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IPTV/OTT

Overview

  1. What is IPTV and IPTV/OTT?
  2. IPTV/OTT architecture
  3. Transition from traditional IPTV to IPTV/OTT
  4. Key features of the IPTV service implementation
  5. Capturing and transcoding
  6. From catch up (programs archive) to Interactive TV
  7. Linear TV broadcasting over Wi-Fi
  8. Geo-distributed delivery
  9. IPTV/OTT solution based on Flussonic Media Server

IPTV/OTT architecture

Over-the-top (OTT) is a means of providing television and film content over the internet at the request. It should be pointed out that it is not the internet provider, who provides the IPTV/OTT service and supervises it, unlike IPTV.
For example, capturing channels in Argentina, user himself can be in Germany and watch native channels, whereas his provider in Germany will not even know the list of provided channels.
This technology of TV signal transmission appeared about 10 years ago. At the moment, main providers and operators switch to IPTV/OTT due to its flexibility of convenience. However, the traditional IPTV model is still used, but mainly in the hotel and restaurant business.

One of IPTV/OTT's main features is that it provides the content to the viewer directly via data network, in contrast with the traditional IPTV that provides the content through a private network managed by the provider.

Classic IPTV/OTT architecture looks like following (see diagram 1.2):

Diagram 1.2. IPTV/OTT architecture

This is how the signal transmission is performed in IPTV/OTT:

The first stage is the same as in IPTV: headend captures TV signal from a source or several different sources. Further stages of signal transmission will differ. Through the IP protocol it is then delivered to the ingest server. The output of the ingest becomes the input for the transcoder (see Transcoding), where the video stream breaks into 3 or more formats (depending on the quality of the input signal): Full HD (1920×1080 pixels), HD (1280×720 pixels), SD (720x576 pixels). The next step is to send this stream to DVR. DVR is a storage or an archive, where video content is recorded and stored. Right from the DVR the signal is transported to the restreamer, where the stream is encrypted to protect it from third-party users.
It should be kept in mind that before the stream reaches the Internet, it is transmitted over the private network.
Before playing video content on any device (smartphone, PC, TV), passing authentication and getting an access to it is required. The video content is protected by the Digital rights management (DRM) system, so to get the access the viewer needs a decryption key (URL). After passing all the decryption and authentication stages, the viewer can enjoy the content.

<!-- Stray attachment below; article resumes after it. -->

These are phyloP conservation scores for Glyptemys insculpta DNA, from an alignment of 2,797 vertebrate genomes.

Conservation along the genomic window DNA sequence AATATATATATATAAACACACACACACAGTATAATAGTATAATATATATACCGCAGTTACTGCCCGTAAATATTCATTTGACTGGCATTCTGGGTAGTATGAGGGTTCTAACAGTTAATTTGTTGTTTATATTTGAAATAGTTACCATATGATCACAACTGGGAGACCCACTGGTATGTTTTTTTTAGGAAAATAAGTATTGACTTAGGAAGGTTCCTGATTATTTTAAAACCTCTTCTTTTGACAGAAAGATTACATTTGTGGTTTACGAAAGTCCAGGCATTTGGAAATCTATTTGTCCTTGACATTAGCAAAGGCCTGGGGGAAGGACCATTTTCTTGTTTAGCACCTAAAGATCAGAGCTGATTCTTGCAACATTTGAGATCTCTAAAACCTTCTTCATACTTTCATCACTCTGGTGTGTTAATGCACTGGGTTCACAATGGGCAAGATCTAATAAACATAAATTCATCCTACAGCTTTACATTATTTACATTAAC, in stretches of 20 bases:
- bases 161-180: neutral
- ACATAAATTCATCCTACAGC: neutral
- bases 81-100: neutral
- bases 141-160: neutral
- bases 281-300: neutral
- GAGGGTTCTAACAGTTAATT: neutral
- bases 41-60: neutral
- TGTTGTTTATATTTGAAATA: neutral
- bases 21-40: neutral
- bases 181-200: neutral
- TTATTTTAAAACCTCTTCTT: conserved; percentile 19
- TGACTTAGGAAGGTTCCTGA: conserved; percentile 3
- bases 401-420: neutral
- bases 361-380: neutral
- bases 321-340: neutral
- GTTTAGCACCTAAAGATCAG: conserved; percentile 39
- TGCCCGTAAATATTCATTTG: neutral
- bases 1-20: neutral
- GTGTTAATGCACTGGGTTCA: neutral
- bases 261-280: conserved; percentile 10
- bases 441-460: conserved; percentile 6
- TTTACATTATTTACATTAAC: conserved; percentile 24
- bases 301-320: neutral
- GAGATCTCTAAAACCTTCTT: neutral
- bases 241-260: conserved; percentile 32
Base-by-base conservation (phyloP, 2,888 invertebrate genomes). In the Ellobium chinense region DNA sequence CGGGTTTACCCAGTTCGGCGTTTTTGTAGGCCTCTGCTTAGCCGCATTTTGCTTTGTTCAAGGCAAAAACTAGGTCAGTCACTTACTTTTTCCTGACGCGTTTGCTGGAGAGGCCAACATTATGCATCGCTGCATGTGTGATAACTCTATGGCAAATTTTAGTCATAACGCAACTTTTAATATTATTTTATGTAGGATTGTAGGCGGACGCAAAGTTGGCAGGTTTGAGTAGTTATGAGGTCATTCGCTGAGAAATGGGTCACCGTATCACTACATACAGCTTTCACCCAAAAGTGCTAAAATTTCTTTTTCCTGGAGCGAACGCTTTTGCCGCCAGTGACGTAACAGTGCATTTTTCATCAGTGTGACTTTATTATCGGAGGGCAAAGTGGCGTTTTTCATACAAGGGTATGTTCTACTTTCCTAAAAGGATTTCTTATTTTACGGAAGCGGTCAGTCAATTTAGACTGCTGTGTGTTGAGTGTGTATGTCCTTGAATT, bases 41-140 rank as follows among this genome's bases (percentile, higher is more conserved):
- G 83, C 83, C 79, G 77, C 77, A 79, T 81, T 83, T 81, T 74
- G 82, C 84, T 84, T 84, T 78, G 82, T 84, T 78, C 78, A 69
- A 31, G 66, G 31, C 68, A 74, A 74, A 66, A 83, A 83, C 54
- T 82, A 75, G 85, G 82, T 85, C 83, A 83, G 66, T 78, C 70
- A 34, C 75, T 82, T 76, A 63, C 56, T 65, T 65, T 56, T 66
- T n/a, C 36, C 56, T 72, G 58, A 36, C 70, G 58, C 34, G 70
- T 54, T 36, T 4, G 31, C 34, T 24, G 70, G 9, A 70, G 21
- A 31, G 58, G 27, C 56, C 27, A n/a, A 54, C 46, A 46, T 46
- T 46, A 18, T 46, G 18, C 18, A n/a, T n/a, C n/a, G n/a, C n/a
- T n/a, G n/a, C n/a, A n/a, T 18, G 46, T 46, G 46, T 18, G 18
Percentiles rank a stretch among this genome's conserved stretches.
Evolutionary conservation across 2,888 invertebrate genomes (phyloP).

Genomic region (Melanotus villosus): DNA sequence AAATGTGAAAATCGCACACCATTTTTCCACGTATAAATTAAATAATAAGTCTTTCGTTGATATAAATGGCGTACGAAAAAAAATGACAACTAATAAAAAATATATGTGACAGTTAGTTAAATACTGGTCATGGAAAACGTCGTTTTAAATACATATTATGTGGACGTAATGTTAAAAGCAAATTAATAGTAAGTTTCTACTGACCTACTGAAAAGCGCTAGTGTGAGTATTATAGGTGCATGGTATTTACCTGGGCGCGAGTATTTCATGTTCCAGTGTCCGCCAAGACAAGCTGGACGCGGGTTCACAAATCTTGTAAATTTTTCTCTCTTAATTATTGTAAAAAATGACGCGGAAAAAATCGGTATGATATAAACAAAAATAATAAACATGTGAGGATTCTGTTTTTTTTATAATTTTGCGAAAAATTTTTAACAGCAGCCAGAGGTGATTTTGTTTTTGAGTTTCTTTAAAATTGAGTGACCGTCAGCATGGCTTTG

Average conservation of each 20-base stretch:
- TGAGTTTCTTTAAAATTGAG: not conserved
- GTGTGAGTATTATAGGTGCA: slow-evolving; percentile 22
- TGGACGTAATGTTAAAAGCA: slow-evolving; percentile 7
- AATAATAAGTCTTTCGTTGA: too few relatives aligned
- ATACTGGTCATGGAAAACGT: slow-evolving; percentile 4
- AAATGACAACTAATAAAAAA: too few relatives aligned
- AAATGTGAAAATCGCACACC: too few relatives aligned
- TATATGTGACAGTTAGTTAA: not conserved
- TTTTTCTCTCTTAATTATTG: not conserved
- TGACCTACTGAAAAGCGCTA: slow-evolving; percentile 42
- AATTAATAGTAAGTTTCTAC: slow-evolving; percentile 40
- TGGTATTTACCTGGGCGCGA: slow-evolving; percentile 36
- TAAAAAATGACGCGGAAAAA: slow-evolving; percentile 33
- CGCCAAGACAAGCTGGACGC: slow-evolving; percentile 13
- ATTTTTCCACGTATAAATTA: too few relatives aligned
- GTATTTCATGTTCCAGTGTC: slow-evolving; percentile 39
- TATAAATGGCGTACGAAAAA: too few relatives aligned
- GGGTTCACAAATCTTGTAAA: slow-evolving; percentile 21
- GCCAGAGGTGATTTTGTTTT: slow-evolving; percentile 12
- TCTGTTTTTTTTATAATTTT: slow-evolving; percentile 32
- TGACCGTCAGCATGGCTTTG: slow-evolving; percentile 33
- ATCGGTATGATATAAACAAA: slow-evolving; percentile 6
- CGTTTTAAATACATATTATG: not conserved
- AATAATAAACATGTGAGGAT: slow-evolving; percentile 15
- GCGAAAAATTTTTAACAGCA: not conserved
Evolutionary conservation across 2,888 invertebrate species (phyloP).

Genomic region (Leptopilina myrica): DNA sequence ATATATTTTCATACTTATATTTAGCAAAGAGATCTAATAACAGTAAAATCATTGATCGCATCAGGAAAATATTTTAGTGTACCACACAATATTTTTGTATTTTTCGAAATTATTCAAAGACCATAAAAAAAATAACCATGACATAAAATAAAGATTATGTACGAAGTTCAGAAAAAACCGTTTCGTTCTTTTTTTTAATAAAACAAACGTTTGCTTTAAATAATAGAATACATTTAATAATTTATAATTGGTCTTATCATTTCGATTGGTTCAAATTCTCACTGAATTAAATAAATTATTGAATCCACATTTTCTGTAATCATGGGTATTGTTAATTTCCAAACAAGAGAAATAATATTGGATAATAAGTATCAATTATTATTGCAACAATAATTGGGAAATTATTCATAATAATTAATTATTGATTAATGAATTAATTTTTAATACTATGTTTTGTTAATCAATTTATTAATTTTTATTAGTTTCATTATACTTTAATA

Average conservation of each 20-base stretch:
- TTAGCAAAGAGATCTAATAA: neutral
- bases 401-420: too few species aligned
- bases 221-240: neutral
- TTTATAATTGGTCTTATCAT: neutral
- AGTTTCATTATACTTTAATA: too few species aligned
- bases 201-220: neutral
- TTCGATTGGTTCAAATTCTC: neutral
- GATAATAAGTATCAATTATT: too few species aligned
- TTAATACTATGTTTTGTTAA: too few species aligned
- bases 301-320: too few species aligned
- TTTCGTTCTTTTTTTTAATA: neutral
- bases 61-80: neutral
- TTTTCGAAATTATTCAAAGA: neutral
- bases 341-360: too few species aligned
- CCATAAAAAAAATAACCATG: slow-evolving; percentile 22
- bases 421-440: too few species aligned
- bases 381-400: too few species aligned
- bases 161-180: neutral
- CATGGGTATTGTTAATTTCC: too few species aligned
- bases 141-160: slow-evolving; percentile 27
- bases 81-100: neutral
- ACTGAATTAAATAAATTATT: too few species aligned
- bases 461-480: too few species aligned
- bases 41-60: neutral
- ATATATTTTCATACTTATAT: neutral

IPTV/OTT model provides the following services:

  • Video on Demand (VOD). Individual delivery of video content to a subscriber or a viewer. It allows to watch any movie from the VoD server’s media library.
  • Near Video on Demand (nVoD). A pay-per-view video service intended for multiple users subscribed to nVoD service. The content broadcasting schedule is compiled beforehand and subscribers can look at the schedule and watch content of their interest.
  • Time-shifted TV. Lets subscribers view live broadcasts later so they can playback and resume at their convenience. Rewind option is also provided for TV programs.
  • Transactional Video On Demand (TVoD). Selected TV channels are recorded so they can be viewed whenever desired, but for a limited period of time (for example, a week).

Netflix, Hulu and Disney + are the examples of IPTV/OTT.

Transition from traditional IPTV to IPTV/OTT

It should be emphasized that IPTV and IPTV/OTT are two types of content delivery to the end-user. IPTV/OTT is considered to be a part of IPTV or, as to say, its new version. Roughly speaking this transmission path can be represented as follows (see diagram 2.):


Diagram 2. IPTV/OTT data delivery

For more information about IPTV, see IPTV.

In IPTV model the stream is transmitted via a closed network, while in IPTV/OTT model it is transmitted via an open-access network . Hence, the first difference is access to the network. In the first case (IPTV) — closed, in the second (IPTV/OTT) — open. The content in IPTV is almost impossible to intercept, so the level of piracy there is much lower than in the case of IPTV/OTT. Since this is an open network, it is much easier to intercept the content.

Next is supervision of the signal transmission channel. In IPTV the owner of the network is the same as the internet provider. This operator manages the entire process, i.e. knows how many users there are and what content they consume. Thus, there is a feedback. In IPTV/OTT there is no supervision and control over the signal transmission channel, it is not clear who is watching and what. So there is no feedback.